The following are themes and lessons – generally about U.S.-based institutions – we have identified through the 100-question survey of academic parents:

Don’t tell your undergrads, graduate students, pre-tenure female faculty, or any other person when the right time is (or is not) to start a family.

Respondent answers about timing childbirth were among the most contentious in our survey. Many reported senior colleagues – both male and female – instructed them to wait until after tenure to have children. Other women (exclusively) noted disparaging comments from colleagues about them “ending their careers early” or “ruining their careers” when they revealed they were pregnant.

Additionally, the unwritten rule in academia seems to be to try to time your pregnancy or adoption so the child(ren) will arrive during the summer or winter breaks. This, of course, means that child-free and male colleagues will be using that time for R&R (relaxation and research), while academic mothers are recovering from childbirth.

The family formation process encompasses more than the federally mandated twelve weeks under FMLA.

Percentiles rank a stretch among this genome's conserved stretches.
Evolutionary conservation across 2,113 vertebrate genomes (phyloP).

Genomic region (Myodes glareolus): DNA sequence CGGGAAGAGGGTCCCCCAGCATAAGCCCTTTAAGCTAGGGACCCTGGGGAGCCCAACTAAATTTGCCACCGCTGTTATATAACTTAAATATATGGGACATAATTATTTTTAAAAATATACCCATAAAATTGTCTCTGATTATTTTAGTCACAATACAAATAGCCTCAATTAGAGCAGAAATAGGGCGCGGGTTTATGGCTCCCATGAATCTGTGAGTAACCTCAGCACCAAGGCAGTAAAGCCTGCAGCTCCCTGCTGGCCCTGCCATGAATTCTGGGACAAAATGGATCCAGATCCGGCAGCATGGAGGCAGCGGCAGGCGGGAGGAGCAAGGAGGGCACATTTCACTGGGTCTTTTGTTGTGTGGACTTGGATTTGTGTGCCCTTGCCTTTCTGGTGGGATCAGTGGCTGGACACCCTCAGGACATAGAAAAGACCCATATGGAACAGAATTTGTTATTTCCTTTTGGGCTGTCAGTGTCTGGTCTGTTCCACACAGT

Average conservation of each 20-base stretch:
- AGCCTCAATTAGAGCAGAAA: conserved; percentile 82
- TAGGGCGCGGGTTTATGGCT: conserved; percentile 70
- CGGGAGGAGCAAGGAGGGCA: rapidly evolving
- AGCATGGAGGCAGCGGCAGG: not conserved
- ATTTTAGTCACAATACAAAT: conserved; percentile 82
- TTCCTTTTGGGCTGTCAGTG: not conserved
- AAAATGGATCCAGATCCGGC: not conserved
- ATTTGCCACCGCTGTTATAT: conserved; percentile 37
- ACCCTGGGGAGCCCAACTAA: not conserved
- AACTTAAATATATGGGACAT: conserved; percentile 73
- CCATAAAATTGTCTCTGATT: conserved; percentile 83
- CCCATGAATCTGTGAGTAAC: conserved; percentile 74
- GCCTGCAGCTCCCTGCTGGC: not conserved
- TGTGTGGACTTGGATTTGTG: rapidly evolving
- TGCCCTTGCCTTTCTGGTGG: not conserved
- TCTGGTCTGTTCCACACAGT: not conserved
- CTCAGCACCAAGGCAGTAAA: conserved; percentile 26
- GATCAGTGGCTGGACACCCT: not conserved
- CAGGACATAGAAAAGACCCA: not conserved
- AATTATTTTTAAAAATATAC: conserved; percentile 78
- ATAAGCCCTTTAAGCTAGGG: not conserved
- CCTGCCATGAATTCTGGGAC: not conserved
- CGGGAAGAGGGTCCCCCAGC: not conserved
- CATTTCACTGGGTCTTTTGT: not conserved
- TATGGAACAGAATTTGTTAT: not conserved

FMLA is the only legally recognized accommodation for pregnancy, unless sick and/or bereavement days are taken. In most cases, FMLA begins when the child is born; alternative accommodations (such as a teaching release for the next academic semester) are at the discretion of supervisors. For institutions lacking a family leave policy, parents must use sick leave. Through our survey we also learned that parents may use bereavement leave for miscarriages and infant loss.

Many pregnancies are completely unremarkable, and women are able to carry their usual teaching, research, and service roles alongside carrying a child. However, for some women, getting and staying pregnant is a years-long process, with many disappointments, such as miscarriages. Fertility treatments and hormonal fluctuations can affect focus and attention. Difficult pregnancies may include severe morning sickness, extreme fatigue, weekly medical appointments, and/or bed rest.

Additionally, the postpartum phase lasts much longer than twelve weeks, and is especially pronounced if the child(ren) are in day care where they are exposed to a host of germs and illnesses. Many women suffer from post-partum depression and/or anxiety (PPD/A). Adoptive parents also face similar challenges, especially the uncertainty of “if and when” a child will be theirs to adopt.